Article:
October
13
2014

Oceaneers draw on the road vs AC Crusaders

Rhode Island Oceaneers Pro Soccer
Posted by David Borts · 4 hours ago
The Oceaneers started their three week road trip with a draw against the AC(Atlantic City) Crusaders in American Soccer League action. The Oceaneers opened their account in the 1st minute with a brilliant combination between Sam Fonseca who crossed a low ball from the right side which former Shea High School star Emerson Barros beautifully slotted into the net. In 10th minute Andres Perdomo was sent in alone by the Oceaneer’s dominant midfield but missed wide. AC evened the match at 1-1 on a controversial PK awarded by the Referee. With only seconds left in the first half the O’s took the lead again on a brilliant goal by Brayan Rouvira. The second half saw  the Oceaneers dominate possession, but fail to take advantage of their numerous chances. AC’s night long long ball assault finally resulted in a corner kick which resulted in bringing the match even with the final result, Oceaneers 2 AC Crusaders 2. Follow the Oceaneer’s as they continue their road trip to face Icon FC next Saturday.

October
7
2014

The Oceaneers are Back!!

Rhode Island Oceaneers Hoping to Build Momentum in the ASL

You may not be familiar with the Providence-based club in the first year league, but the American Soccer League’s Oceaneers have the pieces in place to stick around.

How well do you know the New England Revolution?

Do you know who is the head of scouting for the Revolution’s academy? Do you know is the goalkeepers coach for the Revs’ youth teams? Do you know helps Remi Roy train the first team’s goalkeepers? Do you know who acts as the liaison between Spanish-speaking players and the MLS coaching staff?

 The answer is Jasir Charris and if you’re mouthing the word “who?” while reading this, remember the name.

Charris is a Colombian-born former soccer player who wears half a dozen hats for the New England Revolution in addition to coaching goalkeepers for their PDL affiliate Real Boston Rams.

The Bent Musket talked to Rhode Island Oceaneers General Manager David Borts about Charris and the club in general. “I’ve been around a lot of coaches,” Borts told the Bent Musket, “and Jasir has put together a program that is just tremendous.”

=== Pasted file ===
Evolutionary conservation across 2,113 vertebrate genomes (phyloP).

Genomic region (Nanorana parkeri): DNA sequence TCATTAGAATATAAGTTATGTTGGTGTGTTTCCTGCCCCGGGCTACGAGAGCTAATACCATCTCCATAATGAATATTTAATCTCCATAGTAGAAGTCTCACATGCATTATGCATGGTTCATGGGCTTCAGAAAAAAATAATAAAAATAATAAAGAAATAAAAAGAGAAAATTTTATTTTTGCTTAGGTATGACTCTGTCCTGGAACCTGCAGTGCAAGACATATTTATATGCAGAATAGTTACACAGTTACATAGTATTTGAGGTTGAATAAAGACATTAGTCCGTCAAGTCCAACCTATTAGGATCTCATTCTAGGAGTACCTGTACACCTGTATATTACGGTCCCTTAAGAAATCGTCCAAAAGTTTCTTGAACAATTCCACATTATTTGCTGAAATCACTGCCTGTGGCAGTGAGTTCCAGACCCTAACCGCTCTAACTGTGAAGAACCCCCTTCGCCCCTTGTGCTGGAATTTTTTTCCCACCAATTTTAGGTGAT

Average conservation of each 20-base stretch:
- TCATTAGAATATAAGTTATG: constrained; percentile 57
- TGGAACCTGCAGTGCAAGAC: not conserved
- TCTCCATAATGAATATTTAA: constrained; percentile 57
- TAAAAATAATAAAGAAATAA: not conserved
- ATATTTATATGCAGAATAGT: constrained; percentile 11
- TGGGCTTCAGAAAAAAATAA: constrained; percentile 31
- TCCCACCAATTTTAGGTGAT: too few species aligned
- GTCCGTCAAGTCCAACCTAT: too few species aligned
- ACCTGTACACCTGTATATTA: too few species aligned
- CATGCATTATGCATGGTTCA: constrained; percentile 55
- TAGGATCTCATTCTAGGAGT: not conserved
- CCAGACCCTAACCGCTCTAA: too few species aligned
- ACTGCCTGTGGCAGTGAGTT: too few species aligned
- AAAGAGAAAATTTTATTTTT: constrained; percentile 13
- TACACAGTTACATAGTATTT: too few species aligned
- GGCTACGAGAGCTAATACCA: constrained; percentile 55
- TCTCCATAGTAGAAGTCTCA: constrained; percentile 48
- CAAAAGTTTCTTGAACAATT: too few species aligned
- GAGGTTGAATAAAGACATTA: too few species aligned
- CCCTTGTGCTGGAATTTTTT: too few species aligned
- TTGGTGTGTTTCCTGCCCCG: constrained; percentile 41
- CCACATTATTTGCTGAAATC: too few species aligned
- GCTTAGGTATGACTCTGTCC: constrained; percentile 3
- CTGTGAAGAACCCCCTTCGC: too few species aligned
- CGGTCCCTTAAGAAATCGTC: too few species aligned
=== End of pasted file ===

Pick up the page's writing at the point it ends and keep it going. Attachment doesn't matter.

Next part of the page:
Jim Antonakas, the owner of the team who also owns fellow ASL team Mass United FC, approached Borts in the spring about the prospect of joining the new American Soccer League. “At the time I said to give me a year and I’ll go put together the best organization possible,” Borts said, but Antonakas pressed the issue over the summer. In the middle of July, Borts had an ultimatum of sorts to either put the team together to pass on the option to operate Antonakas’s club in the ASL.

With just 5 weeks before the start the season, Borts set out to put together a quality soccer organization on late notice. Borts, who is the president of Rhode Island’s United States Adult Soccer Association affiliate, reached out to long-time friend Steve Votolato to be the club’s assistant general manager. Votolato is the head of state’s U.S. Youth Soccer body and Borts is very excited about the Rolodex available to the Oceaneers now.

“Steve and I have done a lot of projects together and there couldn’t be a better pair of people to be involved in this,” Borts told the Bent Musket glowingly. As the chiefs of both the adult soccer and youth soccer governing bodies in Rhode Island, Borts and Votolato know just about everyone involved in the sport across the state. “Regarding our connections in the soccer community, there couldn’t be two other people better for this. It’s kind of the perfect storm ultimately as long as we’re around.”

As excited as Borts was to talk about Votolato, his volunteer assistant coaches, or the impressive turnout for tryouts, the Oceaneers’ general manager could not stop mentioning Jasir Charris.

Hobie Hare, a member of the Revolution coaching staff and head coach of the Rams, recommended Jasir and after a one or two conversations it seemed Charris was the only logical choice. “What Hobie told me is that in the Revolution academy and the whole community up in Foxborough, they really want to get this guy some type of head coaching job so he can start moving on.”

Despite a full CV, this job with the Oceaneers will be the highest level of coaching in Charris’s young career. Borts didn’t seem nervous about hiring a first-time head coach, but rather sounded grateful for the opportunity to have him in the organization.

“He is a find; that’s all I can tell you. This is his first job at this level but he’ll be the best coach in the league within a year and I’ll be happy if we can keep him for maybe 2 years.”

Borts went to to say that Charris has a bright future in coaching, “He’s going somewhere, whether that’s a big college program or an assistant job in MLS. He’s a tremendous trainer, has a great rapport with the kids, and actually he’s been a big help in attracting a lot of the players initially.”

“The system that Jasir is putting in, which is a possession-dominated system, is something that several of the kids, even those who played Division-1 [college soccer], haven’t seen in training before.” The training at Oceaneers’ practice and the style Charris is coaching the team to play is “an attractive product for the players.”